Hurry Up and Wait…and Pray

Our reading for this week is Luke 24. We read of the resurrection, the road to Emmaus, and some instruction and encouragement Jesus gives to his disciples before his ascension. Let’s focus on the last words Jesus speaks to the disciples as recorded by Luke.

This is what is written: The Messiah will suffer and rise from the dead on the third day, and repentance for the forgiveness of sins will be preached in his name to all nations, beginning at Jerusalem. You are witnesses of these things. I am going to send you what my Father has promised; but stay in the city until you have been clothed with power from on high. – Luke 24:46-49 NIV

Here we have Luke’s version of the Great Commission (Mt. 28:19-20). Jesus is clearly calling his disciples to preach the “forgiveness of sins…in his name to all nations…” But did you notice something strange? Jesus has this awesome mission, and I would add urgent mission, for these disciples. They have been called to the most important work someone can do: preaching the Gospel to the world. These men and women would bring the Good News of the resurrection to all people. The work they accomplished is the reason you are even reading this article. But did you notice something strange? The greatest mission that anyone was ever called to begins with waiting.

…but stay in the city until you have been clothed with power from on high.

How often do we do things backwards? How often do you set out to do something powerful and meaningful, but fail to wait on God to equip you for this work? How much time do you spend in prayer preparing for your mission?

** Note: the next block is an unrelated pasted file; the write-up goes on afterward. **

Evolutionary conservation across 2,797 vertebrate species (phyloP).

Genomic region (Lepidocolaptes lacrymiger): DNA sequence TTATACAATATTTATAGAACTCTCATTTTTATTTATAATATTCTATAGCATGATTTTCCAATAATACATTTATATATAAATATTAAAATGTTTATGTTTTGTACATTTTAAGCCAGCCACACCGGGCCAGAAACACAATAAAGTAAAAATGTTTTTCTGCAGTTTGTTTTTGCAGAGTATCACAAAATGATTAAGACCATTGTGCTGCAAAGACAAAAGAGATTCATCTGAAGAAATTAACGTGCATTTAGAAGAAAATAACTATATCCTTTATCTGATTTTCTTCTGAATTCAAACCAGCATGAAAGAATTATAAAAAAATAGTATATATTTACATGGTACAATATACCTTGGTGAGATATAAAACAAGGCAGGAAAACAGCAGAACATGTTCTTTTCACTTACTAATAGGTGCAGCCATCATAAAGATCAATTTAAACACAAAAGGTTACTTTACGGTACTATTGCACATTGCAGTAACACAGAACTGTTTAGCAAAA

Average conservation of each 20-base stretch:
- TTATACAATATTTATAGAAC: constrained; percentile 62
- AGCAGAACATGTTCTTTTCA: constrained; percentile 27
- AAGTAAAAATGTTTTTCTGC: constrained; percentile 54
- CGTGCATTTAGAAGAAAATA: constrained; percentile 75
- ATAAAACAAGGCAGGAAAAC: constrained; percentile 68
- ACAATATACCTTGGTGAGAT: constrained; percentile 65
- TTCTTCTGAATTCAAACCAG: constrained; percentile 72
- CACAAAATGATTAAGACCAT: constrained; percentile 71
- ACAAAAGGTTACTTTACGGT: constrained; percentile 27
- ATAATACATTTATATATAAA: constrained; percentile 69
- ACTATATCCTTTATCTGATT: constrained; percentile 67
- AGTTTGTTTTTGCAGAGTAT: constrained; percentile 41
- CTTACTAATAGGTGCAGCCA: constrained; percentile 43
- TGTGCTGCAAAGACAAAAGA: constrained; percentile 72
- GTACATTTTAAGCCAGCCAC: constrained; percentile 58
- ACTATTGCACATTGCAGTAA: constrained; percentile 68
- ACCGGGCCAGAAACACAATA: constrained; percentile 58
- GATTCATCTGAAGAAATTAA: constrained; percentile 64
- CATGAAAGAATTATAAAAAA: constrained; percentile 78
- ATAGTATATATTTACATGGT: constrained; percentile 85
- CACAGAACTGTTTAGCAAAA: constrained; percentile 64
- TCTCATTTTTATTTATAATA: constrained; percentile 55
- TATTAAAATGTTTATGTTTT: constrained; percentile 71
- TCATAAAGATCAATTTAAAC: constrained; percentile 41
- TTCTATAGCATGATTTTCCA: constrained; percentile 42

The book of 2nd Luke (also known as Acts) tells us that:

“They all [the Eleven] joined together constantly in prayer, along with the women and Mary the mother of Jesus, and with his brothers…(a group numbering about a hundred and twenty.) – Acts 1:14-15 NIV

Notice that before this group entered into the work of the Lord, they spent time in prayer and waited until God was ready for them to proceed. Why don’t we take this approach more often? It clearly worked for the disciples! Here’s a few takeaways from this passage:

  1. Because you know of the resurrection of Jesus and the forgiveness of sins, you are called to be a witness of this to all nations…that means to everyone you encounter.
  2. By the time of Acts 1, the entire ministry and miracles of Jesus netted 120 disciples. Don’t be discouraged (or overly encouraged) by the size of your congregation. The course of human history was forever changed by the Spirit working through these 120 people.
  3. Before you begin a new ministry, or continue in a current one, bathe the entire process in prayer, and rely on the “power from on high” to power your ministry.
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“He is Not One of Us”

Our Gospel reading this week is Luke 9. Let’s begin by looking at verse 46-48.